China has committed genocide — among other crimes against humanity — against Uyghurs and other ethnic minorities in Xinjiang, an independent tribunal in London ruled on Thursday.
About the tribunal: Sir Geoffrey Nice, a British barrister and international human rights lawyer, founded the Uyghur Tribunal in 2020 at the request of Dolkun Isa, President of the World Uyghur Congress, to hold China accountable for its alleged crimes. The group, established with the help of the Coalition for Genocide Response, currently consists of lawyers, academics and businesspeople, according to The Guardian.
- The tribunal has no government backing and is not legally binding in any country. Thus, it has no powers to sanction China or Chinese officials.
- Despite this, the tribunal hopes to trigger action from politicians, civil society, non-government organizations and other capable individuals through the public release of evidence. As a result of the tribunal’s report on crimes committed against Uyghurs, a group of British Members of Parliament (MPs) has urged the Foreign Office to review its refusal to join the U.S. in declaring a genocide in Xinjiang, according to The Guardian.
Report findings: While no evidence of mass killings was found, the tribunal ruled that China has committed genocide against Uyghurs and other minorities through forced birth control, abortion and sterilization measures. They also held Beijing responsible for instances of rape, torture, persecution and forced disappearance, among other crimes.
- “On the basis of evidence heard in public, the tribunal is satisfied beyond reasonable doubt that the People’s Republic of China (PRC), by the imposition of measures to prevent births intended to destroy a significant part of the Uyghurs in Xinjiang as such, has committed genocide,” the 63-paged judgment reads. “China is one of the oldest continuous civilizations existing today and yet it faces determinations supported by evidence that would show it to be – in part and that part its government not its people – to be wholly wicked.”
- The judgment was based on both expert and witness testimonies, which claimed detainees were forced to take medications that affected reproductive functioning. They were also forced to provide blood samples for unknown reasons. Pregnant women, whether detained or not, were forced to have abortions even “at the very last stages of pregnancy.” Sometimes, babies were born but eventually killed.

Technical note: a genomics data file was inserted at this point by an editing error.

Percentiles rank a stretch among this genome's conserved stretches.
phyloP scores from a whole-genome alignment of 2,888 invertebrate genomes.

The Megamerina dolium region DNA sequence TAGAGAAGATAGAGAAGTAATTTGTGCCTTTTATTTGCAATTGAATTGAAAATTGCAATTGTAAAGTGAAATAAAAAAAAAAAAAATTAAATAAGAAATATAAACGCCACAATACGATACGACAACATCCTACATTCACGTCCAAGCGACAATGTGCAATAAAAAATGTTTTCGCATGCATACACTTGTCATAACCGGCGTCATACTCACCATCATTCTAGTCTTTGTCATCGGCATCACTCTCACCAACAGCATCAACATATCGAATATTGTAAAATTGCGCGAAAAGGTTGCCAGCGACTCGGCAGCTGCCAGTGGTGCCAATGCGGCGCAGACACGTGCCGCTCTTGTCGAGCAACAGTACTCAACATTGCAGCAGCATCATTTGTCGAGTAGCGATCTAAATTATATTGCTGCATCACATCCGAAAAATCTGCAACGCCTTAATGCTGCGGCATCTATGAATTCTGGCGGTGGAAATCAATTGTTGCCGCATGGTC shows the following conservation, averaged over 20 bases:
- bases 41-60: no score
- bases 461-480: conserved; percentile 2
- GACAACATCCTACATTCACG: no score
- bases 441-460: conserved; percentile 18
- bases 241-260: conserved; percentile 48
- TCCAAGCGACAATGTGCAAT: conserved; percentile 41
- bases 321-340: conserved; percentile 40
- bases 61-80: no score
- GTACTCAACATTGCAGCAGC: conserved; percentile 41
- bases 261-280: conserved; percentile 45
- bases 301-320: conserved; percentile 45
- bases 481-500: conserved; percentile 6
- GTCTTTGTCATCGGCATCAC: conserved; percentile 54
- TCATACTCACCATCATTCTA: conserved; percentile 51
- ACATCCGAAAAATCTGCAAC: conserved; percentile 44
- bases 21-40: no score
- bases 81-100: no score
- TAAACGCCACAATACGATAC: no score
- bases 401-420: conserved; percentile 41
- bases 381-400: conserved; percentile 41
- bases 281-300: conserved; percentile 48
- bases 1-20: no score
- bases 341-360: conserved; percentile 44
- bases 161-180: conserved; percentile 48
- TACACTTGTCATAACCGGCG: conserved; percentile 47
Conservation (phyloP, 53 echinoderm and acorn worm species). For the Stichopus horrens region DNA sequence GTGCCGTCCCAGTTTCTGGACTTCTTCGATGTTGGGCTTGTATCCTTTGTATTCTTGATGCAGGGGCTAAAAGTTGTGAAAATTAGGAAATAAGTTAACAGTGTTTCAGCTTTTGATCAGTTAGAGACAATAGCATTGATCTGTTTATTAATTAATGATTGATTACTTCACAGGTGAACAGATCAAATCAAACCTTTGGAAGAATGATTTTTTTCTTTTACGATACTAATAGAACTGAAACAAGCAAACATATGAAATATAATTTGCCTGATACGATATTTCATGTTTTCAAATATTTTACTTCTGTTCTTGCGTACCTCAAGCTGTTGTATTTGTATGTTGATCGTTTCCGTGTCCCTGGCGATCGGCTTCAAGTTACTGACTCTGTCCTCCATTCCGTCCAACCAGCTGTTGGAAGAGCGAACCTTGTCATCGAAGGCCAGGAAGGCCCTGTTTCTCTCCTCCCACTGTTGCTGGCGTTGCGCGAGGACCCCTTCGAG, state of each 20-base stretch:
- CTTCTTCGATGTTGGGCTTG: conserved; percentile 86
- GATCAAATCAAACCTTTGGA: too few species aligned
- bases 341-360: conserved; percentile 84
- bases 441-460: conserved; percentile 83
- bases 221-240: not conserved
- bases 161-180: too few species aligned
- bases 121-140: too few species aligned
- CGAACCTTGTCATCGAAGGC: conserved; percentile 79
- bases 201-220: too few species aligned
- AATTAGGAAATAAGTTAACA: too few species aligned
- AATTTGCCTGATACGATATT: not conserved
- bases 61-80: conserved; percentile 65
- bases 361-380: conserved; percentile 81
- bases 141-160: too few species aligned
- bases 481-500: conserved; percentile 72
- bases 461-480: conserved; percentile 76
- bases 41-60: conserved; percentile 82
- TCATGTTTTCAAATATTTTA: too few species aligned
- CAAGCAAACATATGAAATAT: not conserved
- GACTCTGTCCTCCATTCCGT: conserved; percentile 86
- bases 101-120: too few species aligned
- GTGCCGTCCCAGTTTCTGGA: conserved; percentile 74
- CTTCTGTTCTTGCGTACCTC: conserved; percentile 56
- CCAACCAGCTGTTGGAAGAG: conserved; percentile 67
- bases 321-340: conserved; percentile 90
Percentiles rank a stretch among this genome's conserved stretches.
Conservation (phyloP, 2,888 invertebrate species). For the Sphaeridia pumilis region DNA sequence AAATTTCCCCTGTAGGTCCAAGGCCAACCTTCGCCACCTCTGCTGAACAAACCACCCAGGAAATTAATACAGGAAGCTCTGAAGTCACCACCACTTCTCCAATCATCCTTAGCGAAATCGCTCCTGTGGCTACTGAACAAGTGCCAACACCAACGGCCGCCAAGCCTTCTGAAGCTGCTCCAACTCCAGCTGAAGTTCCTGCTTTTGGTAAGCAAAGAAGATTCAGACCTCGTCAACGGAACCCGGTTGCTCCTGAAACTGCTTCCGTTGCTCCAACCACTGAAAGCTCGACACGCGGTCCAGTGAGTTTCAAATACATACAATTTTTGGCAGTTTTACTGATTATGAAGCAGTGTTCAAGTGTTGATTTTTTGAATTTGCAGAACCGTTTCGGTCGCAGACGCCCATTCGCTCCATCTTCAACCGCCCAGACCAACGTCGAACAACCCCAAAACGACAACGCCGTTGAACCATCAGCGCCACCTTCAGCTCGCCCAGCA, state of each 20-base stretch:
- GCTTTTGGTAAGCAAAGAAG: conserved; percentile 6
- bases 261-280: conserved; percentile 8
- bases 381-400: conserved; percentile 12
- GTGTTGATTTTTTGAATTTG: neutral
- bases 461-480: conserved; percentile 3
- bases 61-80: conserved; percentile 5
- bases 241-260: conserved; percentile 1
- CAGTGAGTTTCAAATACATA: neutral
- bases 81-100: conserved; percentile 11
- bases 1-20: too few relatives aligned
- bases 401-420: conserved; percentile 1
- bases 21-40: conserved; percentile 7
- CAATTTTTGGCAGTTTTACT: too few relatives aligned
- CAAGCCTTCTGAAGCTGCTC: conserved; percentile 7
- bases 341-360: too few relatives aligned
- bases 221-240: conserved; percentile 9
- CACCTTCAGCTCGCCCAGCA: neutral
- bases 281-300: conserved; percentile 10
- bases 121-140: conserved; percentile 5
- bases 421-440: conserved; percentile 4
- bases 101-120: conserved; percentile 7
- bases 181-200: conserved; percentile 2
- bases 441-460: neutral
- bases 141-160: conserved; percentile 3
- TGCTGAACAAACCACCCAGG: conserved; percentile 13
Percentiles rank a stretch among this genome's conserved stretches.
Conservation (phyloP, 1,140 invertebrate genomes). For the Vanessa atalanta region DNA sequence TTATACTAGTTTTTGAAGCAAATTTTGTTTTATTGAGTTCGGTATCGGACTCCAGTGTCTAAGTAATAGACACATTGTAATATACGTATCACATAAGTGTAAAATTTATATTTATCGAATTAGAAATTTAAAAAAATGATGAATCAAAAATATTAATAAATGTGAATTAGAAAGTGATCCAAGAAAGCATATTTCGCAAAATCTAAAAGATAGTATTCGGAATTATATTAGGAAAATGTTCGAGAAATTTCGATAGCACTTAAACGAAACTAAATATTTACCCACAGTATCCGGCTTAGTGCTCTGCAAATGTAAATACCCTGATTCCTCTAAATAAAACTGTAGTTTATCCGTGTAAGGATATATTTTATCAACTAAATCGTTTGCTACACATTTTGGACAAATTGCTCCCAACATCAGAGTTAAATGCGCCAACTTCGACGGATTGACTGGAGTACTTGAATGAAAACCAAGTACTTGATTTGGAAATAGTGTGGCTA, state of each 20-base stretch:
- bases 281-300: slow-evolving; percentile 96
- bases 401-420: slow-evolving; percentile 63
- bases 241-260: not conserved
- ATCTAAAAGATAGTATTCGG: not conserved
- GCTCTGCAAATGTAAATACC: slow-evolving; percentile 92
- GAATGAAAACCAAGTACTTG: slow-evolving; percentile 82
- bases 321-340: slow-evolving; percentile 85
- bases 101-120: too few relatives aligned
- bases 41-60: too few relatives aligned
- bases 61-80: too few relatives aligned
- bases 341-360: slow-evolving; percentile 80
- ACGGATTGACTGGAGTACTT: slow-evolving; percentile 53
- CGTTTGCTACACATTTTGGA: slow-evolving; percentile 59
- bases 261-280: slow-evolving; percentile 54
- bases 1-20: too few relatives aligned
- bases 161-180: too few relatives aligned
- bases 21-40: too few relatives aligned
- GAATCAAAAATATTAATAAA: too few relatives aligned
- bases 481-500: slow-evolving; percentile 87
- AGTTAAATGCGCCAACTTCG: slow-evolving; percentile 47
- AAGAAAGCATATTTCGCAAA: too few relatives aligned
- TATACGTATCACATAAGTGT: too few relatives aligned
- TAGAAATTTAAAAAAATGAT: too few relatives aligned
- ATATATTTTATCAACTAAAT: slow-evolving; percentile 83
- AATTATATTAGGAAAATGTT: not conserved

- The tribunal ruled that President Xi Jinping, Xinjiang Party Secretary Chen Quanguo and other senior officials “bear primary responsibility” for the events in Xinjiang. They pointed out that the crimes have occurred as a direct result of policies, language and speeches promoted by Xi and others.
China’s response: China has long dismissed allegations over its conduct in Xinjiang, and government officials slammed the tribunal and its judgment as false or irrelevant.
- In a statement, a spokesperson from the Chinese Foreign Ministry said the tribunal had been “manipulated and sponsored by anti-China forces in the U.S. and the West,” according to NBC News. “They hired liars to make false statements and falsify evidence, in an attempt to craft a political tool to disrupt Xinjiang and smear China,” the spokesperson added.
- Meanwhile, the Chinese Embassy in London called the tribunal “a political tool used by a few anti-China elements to deceive and mislead the public,” according to CNN. The embassy also stressed that the tribunal is not an official legal institution.
- Xinjiang spokesperson Xu Guixiang also took a jab at the judgment, which he found “severely infringes on the international order,” according to state media Global Times. Xu added that it disrespects actual victims of genocide, a crime that has “rigid procedures” for defining and cannot be based on “untenable accusations and smears.”
Featured Image via BBC News (left) and War on Fear战斗恐惧 (right)